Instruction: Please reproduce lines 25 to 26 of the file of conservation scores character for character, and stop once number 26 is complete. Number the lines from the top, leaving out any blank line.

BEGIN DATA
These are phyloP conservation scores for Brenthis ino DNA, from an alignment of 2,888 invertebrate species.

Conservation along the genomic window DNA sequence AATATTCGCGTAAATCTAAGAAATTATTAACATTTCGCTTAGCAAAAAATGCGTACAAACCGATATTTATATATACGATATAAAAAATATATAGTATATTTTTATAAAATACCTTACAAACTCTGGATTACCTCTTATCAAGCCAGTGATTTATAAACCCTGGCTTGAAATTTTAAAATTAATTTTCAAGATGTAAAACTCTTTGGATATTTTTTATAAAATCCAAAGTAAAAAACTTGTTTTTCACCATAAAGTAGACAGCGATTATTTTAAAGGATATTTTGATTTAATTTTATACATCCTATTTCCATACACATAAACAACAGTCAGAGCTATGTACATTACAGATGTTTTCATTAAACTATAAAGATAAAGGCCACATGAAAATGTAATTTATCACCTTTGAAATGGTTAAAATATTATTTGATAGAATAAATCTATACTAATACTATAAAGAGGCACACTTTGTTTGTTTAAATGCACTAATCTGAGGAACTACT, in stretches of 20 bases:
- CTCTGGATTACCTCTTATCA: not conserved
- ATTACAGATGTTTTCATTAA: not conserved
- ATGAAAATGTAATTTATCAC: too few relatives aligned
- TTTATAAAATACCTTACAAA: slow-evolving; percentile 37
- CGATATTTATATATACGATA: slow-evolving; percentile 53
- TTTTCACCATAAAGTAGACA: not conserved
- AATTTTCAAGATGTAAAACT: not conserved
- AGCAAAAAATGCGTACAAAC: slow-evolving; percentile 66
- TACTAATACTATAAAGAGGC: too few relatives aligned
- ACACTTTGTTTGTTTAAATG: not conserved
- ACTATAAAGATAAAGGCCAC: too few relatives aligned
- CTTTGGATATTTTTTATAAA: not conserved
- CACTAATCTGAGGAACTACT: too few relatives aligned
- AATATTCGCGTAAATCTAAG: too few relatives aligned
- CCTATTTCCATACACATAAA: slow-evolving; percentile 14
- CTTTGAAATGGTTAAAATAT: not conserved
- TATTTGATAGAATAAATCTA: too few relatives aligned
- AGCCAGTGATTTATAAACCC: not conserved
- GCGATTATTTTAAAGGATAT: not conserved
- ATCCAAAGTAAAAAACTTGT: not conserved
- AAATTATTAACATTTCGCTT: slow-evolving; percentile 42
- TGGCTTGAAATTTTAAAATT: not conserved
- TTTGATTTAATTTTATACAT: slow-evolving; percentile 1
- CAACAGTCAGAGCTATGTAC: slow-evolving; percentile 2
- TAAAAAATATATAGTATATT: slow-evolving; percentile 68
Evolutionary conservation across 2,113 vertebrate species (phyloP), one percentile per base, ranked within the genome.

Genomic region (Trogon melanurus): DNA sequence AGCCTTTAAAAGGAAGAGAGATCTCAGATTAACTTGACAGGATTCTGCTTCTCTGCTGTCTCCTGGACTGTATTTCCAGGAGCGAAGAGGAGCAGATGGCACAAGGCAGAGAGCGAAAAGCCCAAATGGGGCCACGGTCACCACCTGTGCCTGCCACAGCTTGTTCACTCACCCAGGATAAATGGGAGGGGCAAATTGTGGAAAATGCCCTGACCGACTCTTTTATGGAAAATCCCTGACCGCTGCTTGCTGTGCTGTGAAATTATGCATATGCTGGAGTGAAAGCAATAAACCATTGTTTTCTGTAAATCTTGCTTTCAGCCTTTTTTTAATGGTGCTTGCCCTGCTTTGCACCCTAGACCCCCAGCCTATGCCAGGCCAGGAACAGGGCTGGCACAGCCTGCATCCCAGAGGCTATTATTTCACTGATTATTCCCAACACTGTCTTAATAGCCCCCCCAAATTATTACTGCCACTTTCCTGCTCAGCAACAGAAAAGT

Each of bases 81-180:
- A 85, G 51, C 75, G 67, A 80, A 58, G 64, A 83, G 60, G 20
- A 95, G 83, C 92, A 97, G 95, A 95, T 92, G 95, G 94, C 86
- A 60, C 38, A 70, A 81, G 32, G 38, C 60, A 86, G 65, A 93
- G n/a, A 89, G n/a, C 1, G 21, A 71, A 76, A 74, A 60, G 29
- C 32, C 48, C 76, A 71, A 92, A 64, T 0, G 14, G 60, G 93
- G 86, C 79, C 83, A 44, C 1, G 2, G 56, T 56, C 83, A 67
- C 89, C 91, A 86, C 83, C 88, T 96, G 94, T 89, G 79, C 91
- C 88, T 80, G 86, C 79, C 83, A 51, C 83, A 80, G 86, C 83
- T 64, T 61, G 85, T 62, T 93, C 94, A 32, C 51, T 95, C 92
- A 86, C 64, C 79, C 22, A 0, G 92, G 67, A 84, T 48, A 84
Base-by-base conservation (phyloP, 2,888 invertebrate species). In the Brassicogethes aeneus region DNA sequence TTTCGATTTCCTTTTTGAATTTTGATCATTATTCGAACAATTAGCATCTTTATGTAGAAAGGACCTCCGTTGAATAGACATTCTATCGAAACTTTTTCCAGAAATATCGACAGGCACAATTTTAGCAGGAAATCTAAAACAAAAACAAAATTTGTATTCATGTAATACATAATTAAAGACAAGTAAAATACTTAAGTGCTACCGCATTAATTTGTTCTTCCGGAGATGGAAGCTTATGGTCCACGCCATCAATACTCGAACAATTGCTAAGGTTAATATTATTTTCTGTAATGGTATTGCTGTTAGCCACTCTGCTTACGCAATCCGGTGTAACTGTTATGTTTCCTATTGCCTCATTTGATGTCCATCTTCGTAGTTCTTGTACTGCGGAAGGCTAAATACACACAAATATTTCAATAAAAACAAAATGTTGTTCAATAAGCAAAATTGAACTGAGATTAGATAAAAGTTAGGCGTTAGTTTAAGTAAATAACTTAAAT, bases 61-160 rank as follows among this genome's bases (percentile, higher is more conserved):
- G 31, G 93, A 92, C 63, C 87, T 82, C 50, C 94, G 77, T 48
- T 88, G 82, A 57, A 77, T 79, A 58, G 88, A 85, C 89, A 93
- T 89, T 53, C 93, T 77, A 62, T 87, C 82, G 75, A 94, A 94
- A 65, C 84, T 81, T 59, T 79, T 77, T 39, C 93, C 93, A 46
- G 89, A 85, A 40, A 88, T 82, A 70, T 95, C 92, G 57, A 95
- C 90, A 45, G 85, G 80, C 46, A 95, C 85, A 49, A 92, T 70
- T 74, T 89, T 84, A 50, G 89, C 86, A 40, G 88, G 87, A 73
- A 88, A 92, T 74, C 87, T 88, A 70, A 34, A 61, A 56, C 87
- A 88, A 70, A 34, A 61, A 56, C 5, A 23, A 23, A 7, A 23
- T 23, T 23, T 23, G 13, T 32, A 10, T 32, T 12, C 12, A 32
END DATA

- TTTGATTTAATTTTATACAT: slow-evolving; percentile 1
- CAACAGTCAGAGCTATGTAC: slow-evolving; percentile 2